SemImput: Bridging Semantic Imputation with Deep Learning for Complex Human Activity Recognition

Muhammad Asif Razzaq, I Cleland, CD Nugent, Sungyoung Lee

Research output: Contribution to journalReview article

Abstract

The recognition of activities of daily living (ADL) in smart environments is a well-known and an important research area, which presents the real-time state of humans in pervasive computing. The process of recognizing human activities generally involves deploying a set of obtrusive and unobtrusive sensors, pre-processing the raw data, and building classification models using machine learning (ML) algorithms. Integrating data from multiple sensors is a challenging task due to dynamic nature of data sources. This is further complicated due to semantic and syntactic differences in these data sources. These differences become even more complex if the data generated is imperfect, which ultimately has a direct impact on its usefulness in yielding an accurate classifier. In this study, we propose a semantic imputation framework to improve the quality of sensor data using ontology-based semantic similarity learning. This is achieved by identifying semantic correlations among sensor events through SPARQL queries, and by performing a time-series longitudinal imputation. Furthermore, we applied deep learning (DL) based artificial neural network (ANN) on public datasets to demonstrate the applicability and validity of the proposed approach. The results showed a higher accuracy with semantically imputed datasets using ANN. We also presented a detailed comparative analysis, comparing the results with the state-of-the-art from the literature. We found that our semantic imputed datasets improved the classification accuracy with 95.78% as a higher one thus proving the effectiveness and robustness of learned models.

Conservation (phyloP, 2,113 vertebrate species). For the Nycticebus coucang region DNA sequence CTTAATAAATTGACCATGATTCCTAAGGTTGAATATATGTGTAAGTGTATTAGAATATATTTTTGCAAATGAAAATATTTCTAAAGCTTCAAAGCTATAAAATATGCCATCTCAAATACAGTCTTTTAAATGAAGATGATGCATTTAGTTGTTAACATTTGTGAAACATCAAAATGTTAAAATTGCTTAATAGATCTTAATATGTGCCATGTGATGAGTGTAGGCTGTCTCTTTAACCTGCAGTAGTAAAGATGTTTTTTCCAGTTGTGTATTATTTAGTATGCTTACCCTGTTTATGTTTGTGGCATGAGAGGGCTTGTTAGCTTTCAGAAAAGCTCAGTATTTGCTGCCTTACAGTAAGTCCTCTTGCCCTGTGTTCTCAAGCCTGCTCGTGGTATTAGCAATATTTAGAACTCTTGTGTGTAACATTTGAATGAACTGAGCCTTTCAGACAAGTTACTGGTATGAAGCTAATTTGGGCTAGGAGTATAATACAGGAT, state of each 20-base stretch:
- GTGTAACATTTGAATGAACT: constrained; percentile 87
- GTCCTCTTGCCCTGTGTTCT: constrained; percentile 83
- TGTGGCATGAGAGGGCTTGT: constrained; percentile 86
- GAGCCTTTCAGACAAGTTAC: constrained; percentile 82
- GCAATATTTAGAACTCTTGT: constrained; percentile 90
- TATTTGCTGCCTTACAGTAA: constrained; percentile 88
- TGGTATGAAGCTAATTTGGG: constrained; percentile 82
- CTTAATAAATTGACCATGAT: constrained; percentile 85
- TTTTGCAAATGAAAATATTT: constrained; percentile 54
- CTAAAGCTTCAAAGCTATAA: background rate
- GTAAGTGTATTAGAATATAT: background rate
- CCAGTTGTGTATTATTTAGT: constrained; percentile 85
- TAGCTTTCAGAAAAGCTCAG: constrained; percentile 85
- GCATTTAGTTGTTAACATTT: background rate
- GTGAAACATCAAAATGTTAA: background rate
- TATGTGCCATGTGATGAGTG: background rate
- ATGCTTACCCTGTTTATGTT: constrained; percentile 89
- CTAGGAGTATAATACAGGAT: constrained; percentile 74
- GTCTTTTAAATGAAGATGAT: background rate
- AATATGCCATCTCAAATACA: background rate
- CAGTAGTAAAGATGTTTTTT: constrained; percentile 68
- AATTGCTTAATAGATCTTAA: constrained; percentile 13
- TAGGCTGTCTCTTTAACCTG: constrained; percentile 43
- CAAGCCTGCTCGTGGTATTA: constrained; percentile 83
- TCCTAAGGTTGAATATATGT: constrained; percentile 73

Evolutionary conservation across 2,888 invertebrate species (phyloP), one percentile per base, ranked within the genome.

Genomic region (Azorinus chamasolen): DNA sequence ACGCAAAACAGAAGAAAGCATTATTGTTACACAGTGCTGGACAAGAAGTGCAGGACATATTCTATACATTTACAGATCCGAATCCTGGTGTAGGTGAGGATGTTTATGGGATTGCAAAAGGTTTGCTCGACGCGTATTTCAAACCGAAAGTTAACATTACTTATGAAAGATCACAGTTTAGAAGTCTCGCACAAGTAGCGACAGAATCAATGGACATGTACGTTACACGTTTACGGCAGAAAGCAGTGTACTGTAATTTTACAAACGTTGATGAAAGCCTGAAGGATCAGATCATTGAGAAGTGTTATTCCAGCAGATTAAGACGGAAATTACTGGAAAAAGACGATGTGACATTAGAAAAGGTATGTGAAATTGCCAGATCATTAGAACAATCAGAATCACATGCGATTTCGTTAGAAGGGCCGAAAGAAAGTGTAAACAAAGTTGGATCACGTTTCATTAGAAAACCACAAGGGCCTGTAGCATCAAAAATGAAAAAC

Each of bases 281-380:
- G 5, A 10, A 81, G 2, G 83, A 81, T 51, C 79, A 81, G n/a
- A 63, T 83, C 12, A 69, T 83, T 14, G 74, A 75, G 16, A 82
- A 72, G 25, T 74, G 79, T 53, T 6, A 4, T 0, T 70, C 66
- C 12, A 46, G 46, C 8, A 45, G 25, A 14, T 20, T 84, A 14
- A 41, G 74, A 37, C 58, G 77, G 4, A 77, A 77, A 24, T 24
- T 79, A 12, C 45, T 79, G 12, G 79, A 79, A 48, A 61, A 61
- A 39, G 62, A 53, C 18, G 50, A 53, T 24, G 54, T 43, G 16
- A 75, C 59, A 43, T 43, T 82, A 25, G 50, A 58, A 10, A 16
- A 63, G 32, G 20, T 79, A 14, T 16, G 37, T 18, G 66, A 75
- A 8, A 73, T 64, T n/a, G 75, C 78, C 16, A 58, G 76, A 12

Original languageEnglish
Article number2771
JournalSensors
Volume20
Issue number10
DOIs
Publication statusPublished - 13 May 2020

Keywords

  • Activity recognition
  • BLE
  • Neural network
  • Ontologies
  • Proximity
  • Segmentation
  • Semantic imputation
  • Unobtrusive sensing

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